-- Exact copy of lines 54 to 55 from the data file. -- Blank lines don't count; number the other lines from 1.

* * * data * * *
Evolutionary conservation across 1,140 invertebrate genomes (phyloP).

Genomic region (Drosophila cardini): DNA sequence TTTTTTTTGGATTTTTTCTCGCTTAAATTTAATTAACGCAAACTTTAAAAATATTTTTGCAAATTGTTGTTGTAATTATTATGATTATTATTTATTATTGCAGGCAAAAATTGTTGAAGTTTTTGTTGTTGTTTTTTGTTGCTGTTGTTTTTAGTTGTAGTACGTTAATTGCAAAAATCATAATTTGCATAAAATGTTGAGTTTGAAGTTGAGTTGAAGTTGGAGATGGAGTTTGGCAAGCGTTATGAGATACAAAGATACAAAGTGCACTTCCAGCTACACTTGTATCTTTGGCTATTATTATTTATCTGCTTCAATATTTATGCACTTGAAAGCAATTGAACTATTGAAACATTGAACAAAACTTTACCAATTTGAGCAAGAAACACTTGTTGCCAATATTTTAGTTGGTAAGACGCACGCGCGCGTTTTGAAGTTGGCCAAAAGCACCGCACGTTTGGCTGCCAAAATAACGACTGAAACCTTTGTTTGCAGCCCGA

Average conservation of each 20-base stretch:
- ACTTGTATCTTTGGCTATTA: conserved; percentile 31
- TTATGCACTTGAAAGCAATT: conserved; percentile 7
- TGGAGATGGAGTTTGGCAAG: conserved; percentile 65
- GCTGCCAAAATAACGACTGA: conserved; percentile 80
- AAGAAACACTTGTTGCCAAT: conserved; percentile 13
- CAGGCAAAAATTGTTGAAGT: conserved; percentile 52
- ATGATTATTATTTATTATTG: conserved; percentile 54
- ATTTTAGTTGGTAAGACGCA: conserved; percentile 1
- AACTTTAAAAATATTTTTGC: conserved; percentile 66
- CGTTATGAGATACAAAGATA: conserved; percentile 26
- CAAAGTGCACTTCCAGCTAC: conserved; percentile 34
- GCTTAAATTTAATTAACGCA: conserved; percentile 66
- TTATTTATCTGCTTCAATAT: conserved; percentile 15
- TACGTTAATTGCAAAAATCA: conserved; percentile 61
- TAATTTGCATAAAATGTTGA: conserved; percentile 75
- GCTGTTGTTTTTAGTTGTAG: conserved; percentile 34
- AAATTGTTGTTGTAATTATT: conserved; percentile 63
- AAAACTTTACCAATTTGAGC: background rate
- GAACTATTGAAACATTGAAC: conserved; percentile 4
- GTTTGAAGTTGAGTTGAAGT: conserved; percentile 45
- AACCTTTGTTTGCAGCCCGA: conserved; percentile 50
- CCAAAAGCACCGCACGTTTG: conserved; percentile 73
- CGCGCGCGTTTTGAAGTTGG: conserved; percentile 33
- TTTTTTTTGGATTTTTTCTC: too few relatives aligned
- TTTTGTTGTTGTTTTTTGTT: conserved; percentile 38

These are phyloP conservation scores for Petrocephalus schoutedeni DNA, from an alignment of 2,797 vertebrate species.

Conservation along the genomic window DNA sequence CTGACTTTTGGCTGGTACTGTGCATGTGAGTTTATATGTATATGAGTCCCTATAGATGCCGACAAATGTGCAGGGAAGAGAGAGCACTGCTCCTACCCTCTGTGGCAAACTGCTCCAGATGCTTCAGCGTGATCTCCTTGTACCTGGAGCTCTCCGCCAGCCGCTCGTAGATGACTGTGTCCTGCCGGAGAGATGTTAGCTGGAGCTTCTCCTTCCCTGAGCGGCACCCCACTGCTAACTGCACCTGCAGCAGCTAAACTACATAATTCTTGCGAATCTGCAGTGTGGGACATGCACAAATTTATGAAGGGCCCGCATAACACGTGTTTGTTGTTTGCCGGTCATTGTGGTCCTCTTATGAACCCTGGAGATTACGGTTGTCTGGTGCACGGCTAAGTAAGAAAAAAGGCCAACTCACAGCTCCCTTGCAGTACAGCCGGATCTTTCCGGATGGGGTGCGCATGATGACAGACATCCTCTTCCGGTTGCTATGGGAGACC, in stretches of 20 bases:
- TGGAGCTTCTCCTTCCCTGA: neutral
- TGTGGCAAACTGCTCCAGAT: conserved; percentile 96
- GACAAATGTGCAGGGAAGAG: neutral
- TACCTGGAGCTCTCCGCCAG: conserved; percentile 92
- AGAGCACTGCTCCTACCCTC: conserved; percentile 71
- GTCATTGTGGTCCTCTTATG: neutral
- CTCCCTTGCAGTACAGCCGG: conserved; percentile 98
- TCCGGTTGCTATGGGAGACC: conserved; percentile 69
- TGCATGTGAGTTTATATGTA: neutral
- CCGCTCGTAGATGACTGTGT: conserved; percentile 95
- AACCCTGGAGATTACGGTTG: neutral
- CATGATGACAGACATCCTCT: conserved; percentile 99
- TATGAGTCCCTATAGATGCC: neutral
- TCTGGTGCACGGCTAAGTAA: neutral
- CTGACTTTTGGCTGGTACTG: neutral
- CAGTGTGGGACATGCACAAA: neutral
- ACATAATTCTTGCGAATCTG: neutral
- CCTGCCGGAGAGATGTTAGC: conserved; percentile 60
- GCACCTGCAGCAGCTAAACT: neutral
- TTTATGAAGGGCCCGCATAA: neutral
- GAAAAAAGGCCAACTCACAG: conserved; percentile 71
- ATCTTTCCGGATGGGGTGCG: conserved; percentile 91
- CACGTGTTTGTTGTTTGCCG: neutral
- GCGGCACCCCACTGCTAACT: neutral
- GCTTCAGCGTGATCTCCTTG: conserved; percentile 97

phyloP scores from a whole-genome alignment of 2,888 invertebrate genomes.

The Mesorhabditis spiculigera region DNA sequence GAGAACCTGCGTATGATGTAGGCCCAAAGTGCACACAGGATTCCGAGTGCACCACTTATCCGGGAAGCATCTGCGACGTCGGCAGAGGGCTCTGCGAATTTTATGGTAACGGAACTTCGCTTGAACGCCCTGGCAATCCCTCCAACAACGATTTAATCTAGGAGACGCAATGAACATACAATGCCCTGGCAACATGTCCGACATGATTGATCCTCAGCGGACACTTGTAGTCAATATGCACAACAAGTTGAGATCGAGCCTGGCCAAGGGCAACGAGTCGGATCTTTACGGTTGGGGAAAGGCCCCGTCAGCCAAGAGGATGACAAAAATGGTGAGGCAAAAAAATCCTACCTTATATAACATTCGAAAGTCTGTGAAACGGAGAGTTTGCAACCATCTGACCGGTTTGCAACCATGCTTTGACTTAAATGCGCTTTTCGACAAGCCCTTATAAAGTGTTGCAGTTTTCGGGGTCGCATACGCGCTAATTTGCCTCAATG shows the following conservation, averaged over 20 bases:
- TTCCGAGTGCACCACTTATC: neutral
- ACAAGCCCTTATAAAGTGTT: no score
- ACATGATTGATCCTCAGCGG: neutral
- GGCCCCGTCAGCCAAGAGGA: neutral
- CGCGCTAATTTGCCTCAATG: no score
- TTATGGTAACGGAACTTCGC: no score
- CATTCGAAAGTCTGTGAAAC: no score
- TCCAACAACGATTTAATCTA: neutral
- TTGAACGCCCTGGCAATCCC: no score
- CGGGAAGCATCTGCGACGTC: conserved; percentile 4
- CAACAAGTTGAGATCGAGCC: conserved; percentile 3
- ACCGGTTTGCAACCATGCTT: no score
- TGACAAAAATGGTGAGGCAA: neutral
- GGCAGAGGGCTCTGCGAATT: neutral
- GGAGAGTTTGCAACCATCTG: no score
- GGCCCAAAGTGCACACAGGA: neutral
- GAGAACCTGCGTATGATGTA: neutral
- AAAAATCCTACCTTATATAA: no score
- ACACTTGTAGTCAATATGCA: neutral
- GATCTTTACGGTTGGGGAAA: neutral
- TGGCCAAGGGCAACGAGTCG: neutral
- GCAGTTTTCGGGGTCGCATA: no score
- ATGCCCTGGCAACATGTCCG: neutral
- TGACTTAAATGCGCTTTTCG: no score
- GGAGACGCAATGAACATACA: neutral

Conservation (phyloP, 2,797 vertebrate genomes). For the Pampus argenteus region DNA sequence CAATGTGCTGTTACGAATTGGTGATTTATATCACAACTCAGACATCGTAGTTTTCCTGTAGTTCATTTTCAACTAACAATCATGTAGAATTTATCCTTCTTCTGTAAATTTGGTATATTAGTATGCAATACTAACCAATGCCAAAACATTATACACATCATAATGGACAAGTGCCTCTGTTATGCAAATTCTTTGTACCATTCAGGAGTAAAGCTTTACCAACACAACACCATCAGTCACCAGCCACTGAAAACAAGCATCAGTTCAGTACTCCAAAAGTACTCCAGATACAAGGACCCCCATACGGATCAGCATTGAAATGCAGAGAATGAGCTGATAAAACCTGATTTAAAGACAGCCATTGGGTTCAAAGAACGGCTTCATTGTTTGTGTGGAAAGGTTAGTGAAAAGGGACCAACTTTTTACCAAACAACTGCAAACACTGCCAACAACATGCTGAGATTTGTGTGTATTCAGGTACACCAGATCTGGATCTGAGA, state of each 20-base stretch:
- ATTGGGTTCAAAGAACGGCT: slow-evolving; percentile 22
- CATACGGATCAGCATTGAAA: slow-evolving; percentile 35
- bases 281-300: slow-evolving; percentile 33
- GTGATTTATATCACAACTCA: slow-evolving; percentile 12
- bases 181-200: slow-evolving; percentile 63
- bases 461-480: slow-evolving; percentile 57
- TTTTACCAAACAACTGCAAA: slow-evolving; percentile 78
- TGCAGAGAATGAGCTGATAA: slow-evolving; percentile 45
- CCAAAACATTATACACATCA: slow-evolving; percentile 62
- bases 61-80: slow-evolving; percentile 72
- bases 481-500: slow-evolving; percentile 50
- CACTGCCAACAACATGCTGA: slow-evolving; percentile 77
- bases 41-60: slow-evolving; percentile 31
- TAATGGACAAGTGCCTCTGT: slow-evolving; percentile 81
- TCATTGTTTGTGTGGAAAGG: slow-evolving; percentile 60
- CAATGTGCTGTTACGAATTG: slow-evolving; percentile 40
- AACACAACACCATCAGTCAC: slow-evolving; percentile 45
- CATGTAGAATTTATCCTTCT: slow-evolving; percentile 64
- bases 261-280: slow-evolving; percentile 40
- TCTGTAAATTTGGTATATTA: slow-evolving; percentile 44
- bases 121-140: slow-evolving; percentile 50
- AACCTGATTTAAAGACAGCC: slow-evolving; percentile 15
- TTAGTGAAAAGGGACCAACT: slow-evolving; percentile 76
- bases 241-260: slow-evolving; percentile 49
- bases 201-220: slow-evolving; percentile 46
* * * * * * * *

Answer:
- GCGGCACCCCACTGCTAACT: neutral
- GCTTCAGCGTGATCTCCTTG: conserved; percentile 97